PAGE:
×
Cookies help us deliver our Services. By using our Services, you agree to our use of cookies. Learn More.

The ending of Relic explained

A new art-house horror movie, Relic, is getting a lot of attention right now. Like a lot of the most popular indie horror films of the last decade, Relic uses horror as a release valve to help audiences both understand and cope with real-life fears that have no corresponding real-life points of obvious catharsis.

Similarly to the way both The Babadook and Hereditary tackle generational mental illness, Relic is an exploration of the generational impact of dementia. At its core, Relic is about a mother and daughter, Kay (Emily Mortimer) and Sam (Bella Heathcote), who travel to the home of their family matriarch, Edna (Robyn Nevin), after she goes missing. There, they discover that a supernatural presence has taken over her house.

The supernatural entity that takes over the house represents Edna's dementia. The end provides a kind of cathartic moment for all three women, but it's not so pat or simple as "the darkness is vanquished." Here's a breakdown of how Relic ends and what that ending means.

Relic is about living with generations of dementia

Throughout the film, Kay has dreams involving the stained glass window in the front door, and the home it was originally attached to. Her family has lived on the same property for a very long time, and a much older great grandparent already dealt with dementia and died gruesomely. As a result, there's a kind of specter hanging over the house, a scary story based in truth that lives in the pit of Kay's stomach and that she can't shake.

Some fears go away as we get older, but the reality of dementia — divorced of any familial folk tale — is still scary. It's about losing control and losing who we are. By the end of Relic, Kay and Sam are running from Edna because she's ceased to be who she was and has become a monster — but it's not that simple. Edna is still Edna, she just has an illness that neither Kay nor Sam wants to face. The end of Relic is about what happens when you stop running.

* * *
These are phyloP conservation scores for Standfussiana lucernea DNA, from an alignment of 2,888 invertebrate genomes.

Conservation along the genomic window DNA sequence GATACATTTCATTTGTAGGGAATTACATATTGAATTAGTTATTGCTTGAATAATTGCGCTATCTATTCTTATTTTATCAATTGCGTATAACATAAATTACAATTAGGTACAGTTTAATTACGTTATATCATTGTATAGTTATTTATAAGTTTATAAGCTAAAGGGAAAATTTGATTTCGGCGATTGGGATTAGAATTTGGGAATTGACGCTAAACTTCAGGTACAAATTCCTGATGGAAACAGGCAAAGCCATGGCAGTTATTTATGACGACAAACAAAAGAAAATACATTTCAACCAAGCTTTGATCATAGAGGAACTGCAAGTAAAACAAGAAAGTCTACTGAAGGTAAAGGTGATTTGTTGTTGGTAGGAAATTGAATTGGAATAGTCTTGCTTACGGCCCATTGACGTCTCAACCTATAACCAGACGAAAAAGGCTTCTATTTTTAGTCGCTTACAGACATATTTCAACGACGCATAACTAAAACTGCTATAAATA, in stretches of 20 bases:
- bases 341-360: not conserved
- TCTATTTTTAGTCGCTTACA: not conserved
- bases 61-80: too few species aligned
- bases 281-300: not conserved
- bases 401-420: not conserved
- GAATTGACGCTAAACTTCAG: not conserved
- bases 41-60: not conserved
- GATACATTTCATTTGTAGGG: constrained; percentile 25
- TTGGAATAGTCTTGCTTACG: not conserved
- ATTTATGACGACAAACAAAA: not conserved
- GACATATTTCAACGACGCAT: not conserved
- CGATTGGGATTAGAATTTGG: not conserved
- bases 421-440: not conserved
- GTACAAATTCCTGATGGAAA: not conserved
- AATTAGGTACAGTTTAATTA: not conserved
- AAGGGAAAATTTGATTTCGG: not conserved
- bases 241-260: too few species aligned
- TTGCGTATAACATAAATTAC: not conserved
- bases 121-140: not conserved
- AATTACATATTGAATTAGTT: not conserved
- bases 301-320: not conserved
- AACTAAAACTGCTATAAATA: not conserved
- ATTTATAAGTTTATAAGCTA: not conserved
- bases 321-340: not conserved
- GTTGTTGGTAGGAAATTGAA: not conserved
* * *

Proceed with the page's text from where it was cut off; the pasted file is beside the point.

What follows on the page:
Relic is about accepting that dementia is inescapable

Sam finally escapes Edna's home, but Kay chooses to stay. What literally happens is that, after Edna's violent freak-out brought on by her dementia, Kay carries Edna up to her bedroom. Sitting on the bed, Kay begins to remove Edna's skin, the outer layer of who she used to be. Beneath that is a blackened, ghoulish figure.

We see the shadow of a similar figure in the background throughout Relic, and it's meant to scare us. Edna, though scary in a way, is mostly just tired, tired of being alive and tired of hanging onto an identity that's fast slipping away.

Edna is less scared because, in this moment, she accepts the inevitability of death — not just the death of the body but of the mind. Sam returns and all three women lay in the bed together, back to back to back. Sam looks at Kay's back and sees a tell-tale black spot. That spot is an early sign that Kay, too, will suffer Edna's fate. Edna already knows where her life will lead and now Sam knows it, too.

As they lay in the bed together, Edna, Kay, and Sam share each other's burdens. They each have cared for someone with dementia, and they each will likely suffer from it. The end of Relic is about embracing each other not out of hope, but out of care and out of survival. It's tremendously sad, but potently touching.

Relic is availble to stream on VOD now.